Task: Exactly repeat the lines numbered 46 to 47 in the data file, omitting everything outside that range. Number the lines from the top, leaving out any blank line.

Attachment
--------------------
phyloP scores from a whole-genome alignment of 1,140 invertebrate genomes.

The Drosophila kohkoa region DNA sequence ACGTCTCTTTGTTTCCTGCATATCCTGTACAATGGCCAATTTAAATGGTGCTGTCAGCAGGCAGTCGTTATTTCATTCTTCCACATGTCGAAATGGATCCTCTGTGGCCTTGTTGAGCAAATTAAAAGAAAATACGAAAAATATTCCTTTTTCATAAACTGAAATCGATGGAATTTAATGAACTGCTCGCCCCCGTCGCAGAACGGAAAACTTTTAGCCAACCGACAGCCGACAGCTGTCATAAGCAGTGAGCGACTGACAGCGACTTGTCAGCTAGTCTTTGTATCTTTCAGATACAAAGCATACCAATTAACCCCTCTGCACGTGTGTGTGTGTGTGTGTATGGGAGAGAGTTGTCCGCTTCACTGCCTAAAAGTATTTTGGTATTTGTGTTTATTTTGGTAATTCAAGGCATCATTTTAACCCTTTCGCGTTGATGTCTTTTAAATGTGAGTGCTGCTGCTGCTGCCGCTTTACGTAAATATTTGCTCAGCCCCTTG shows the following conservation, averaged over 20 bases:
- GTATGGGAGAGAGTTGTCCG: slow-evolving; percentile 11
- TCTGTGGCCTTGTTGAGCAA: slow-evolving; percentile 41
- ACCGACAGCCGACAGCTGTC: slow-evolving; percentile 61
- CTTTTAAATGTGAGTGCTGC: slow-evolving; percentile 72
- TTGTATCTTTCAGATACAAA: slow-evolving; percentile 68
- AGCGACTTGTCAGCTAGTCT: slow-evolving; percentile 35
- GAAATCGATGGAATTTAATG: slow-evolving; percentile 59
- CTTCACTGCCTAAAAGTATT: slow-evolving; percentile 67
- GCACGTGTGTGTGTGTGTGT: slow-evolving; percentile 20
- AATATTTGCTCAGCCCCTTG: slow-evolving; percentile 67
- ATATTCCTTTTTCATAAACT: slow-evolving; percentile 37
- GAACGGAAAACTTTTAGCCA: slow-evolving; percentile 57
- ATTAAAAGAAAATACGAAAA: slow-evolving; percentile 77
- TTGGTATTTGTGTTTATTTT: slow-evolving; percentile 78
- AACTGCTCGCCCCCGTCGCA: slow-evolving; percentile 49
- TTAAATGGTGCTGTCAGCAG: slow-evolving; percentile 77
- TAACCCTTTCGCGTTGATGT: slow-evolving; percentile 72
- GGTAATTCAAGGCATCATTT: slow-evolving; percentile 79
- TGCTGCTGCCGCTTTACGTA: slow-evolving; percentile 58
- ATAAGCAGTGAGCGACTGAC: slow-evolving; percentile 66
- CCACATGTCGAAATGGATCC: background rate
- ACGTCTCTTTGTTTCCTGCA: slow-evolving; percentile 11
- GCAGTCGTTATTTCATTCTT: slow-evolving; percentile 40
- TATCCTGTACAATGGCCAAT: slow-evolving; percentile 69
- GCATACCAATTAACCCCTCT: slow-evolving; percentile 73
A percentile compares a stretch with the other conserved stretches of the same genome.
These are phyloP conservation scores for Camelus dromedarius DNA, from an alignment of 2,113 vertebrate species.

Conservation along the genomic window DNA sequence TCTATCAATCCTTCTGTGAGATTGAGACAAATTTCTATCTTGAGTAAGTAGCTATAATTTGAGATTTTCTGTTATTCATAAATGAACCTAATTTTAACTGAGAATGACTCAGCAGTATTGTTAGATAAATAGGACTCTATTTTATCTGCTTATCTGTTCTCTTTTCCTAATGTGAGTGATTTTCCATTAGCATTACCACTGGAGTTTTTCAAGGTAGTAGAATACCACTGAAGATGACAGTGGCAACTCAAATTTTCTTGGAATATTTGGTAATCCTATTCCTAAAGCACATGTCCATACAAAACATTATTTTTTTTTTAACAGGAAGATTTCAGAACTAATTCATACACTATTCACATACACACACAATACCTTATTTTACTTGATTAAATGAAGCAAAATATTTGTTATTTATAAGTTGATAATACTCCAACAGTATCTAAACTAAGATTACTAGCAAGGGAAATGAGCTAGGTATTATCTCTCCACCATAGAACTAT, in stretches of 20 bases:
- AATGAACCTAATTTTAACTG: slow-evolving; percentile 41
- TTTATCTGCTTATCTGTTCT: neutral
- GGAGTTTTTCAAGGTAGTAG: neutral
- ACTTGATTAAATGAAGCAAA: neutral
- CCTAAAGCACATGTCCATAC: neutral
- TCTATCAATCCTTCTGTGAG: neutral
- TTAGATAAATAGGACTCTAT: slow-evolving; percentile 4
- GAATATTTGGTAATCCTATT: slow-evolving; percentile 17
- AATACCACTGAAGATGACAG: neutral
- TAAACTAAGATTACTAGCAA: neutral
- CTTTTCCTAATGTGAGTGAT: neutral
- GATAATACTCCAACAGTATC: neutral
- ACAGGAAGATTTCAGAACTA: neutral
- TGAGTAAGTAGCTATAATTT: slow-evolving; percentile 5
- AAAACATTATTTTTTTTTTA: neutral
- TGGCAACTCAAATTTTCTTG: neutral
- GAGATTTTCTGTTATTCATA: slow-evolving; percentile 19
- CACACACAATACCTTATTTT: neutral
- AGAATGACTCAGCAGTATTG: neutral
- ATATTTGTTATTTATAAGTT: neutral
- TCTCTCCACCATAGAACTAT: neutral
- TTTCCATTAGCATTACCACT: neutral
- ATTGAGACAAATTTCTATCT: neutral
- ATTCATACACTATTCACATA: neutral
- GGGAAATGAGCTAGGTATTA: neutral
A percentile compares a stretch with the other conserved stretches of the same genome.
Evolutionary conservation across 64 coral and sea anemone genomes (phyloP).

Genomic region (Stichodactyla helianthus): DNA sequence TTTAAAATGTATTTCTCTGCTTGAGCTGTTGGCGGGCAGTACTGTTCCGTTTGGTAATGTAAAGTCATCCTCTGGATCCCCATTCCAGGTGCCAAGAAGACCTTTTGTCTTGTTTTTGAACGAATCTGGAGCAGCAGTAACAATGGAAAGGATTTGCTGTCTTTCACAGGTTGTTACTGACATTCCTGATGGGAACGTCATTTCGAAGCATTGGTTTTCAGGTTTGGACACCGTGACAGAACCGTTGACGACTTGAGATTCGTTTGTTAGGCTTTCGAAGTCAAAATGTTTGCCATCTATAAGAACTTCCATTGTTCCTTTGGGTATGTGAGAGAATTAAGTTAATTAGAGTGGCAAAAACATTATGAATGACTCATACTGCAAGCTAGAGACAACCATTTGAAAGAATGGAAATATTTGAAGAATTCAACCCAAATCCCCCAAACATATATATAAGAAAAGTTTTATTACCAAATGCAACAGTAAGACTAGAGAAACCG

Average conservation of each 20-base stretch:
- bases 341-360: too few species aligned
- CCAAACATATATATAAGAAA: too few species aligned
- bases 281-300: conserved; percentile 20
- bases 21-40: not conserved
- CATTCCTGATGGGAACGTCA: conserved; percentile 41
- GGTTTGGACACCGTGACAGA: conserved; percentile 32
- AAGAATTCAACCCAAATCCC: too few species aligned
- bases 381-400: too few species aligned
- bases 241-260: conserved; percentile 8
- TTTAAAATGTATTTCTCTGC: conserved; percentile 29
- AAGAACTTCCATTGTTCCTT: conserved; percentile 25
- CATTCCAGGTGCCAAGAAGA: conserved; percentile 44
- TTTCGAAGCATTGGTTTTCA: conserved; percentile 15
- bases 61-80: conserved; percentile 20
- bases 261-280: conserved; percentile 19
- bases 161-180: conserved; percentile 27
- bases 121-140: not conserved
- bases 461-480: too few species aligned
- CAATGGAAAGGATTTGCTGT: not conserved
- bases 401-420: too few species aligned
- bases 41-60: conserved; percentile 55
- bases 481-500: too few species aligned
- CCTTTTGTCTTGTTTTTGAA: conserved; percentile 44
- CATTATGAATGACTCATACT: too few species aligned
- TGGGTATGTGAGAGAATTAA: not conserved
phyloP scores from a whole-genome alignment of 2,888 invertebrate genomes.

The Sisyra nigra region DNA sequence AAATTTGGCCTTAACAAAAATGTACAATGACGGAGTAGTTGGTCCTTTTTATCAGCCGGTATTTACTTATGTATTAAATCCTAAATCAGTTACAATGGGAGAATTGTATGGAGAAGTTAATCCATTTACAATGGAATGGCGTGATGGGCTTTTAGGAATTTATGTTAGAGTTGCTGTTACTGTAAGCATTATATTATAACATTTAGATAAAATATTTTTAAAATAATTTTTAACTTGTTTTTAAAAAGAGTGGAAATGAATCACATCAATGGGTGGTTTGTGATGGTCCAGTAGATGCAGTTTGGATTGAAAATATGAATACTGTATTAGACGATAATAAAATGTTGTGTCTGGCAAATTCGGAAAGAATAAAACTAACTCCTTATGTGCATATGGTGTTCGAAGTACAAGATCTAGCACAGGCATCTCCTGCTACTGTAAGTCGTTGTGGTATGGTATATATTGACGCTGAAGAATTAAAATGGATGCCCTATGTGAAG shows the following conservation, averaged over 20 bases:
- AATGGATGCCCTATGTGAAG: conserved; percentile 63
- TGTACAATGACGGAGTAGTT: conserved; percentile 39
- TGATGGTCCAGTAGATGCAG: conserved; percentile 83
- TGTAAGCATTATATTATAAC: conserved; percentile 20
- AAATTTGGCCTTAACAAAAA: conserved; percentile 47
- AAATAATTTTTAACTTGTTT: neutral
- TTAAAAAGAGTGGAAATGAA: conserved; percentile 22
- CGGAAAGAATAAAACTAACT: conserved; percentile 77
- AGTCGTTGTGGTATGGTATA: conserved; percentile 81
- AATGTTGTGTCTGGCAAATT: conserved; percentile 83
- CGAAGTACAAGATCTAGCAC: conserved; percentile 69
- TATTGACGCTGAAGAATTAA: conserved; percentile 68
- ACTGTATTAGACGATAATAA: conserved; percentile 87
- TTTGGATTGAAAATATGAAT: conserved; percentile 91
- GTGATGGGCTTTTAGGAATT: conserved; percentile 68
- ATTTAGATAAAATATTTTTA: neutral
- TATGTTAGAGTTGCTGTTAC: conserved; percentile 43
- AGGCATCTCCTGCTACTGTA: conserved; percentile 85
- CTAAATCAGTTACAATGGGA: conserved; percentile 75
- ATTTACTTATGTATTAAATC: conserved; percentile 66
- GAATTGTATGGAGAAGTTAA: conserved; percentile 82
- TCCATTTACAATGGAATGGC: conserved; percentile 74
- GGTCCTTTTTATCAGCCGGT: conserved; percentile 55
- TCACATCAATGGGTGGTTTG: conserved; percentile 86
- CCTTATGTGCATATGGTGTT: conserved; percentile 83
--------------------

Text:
- TGGCAACTCAAATTTTCTTG: neutral
- GAGATTTTCTGTTATTCATA: slow-evolving; percentile 19